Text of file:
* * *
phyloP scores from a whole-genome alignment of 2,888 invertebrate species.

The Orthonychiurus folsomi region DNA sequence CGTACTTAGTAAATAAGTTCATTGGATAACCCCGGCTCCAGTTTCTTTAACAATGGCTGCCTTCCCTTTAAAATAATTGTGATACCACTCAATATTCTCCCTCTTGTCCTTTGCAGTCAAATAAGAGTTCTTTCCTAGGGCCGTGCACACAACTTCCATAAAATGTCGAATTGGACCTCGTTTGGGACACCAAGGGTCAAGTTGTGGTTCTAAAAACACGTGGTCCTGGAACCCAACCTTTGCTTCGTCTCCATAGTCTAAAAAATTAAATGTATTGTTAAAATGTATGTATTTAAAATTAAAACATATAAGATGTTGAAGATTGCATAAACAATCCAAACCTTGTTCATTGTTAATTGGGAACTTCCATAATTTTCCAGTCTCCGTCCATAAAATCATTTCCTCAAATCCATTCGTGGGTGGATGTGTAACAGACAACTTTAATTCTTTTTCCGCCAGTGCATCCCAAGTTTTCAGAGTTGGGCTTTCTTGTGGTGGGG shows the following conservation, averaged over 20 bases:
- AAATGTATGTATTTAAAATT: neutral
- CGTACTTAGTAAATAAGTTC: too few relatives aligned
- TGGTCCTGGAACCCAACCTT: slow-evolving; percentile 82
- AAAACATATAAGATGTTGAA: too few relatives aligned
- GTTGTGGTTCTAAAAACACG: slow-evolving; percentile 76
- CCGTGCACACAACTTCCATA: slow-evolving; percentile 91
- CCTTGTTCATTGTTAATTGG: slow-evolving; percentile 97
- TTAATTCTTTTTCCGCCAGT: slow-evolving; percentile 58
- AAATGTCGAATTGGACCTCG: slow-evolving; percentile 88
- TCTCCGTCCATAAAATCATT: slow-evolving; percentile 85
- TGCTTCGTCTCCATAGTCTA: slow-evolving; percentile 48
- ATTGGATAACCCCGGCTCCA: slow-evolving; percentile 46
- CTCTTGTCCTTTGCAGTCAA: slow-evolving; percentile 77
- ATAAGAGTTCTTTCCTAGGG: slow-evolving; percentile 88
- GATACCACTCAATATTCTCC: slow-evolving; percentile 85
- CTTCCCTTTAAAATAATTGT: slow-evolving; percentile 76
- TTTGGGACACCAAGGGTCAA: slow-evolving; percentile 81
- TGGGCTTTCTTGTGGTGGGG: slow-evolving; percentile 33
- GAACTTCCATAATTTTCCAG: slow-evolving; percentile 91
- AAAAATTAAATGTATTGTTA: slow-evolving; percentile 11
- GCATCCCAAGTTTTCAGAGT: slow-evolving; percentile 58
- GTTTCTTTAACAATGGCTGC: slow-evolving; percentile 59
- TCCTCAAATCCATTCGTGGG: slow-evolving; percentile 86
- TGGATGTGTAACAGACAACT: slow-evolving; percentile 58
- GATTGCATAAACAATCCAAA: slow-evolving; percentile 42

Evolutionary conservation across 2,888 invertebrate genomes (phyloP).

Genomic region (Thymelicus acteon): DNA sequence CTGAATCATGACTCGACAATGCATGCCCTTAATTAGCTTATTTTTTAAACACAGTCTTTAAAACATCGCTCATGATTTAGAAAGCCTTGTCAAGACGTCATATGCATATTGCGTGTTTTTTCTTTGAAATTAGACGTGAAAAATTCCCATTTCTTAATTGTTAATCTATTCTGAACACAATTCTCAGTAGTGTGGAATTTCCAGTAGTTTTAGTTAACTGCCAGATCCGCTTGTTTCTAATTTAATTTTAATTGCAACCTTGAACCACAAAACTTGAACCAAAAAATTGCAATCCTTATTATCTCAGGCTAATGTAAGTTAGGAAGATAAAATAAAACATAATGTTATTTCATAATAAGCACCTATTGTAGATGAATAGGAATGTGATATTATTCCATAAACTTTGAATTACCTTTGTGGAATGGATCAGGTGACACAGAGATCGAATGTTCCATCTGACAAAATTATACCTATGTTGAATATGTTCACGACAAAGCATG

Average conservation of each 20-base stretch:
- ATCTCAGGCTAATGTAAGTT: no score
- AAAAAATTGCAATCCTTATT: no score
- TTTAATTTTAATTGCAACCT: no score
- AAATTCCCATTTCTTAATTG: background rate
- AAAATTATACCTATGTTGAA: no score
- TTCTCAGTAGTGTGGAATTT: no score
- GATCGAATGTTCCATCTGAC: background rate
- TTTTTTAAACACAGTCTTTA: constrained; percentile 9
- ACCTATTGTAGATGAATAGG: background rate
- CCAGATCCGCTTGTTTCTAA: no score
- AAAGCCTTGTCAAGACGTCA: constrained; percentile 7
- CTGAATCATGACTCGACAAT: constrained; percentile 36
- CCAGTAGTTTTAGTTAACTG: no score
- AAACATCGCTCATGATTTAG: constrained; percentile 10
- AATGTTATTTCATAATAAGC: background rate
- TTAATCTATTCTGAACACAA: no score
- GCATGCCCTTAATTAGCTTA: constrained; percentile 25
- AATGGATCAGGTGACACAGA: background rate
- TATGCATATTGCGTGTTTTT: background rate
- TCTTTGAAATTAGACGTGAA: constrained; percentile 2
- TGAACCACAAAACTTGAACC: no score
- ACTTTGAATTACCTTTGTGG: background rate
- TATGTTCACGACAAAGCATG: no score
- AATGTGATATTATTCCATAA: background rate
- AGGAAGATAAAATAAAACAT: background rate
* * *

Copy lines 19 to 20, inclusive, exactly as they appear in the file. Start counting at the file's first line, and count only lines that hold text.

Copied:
- TTTGGGACACCAAGGGTCAA: slow-evolving; percentile 81
- TGGGCTTTCTTGTGGTGGGG: slow-evolving; percentile 33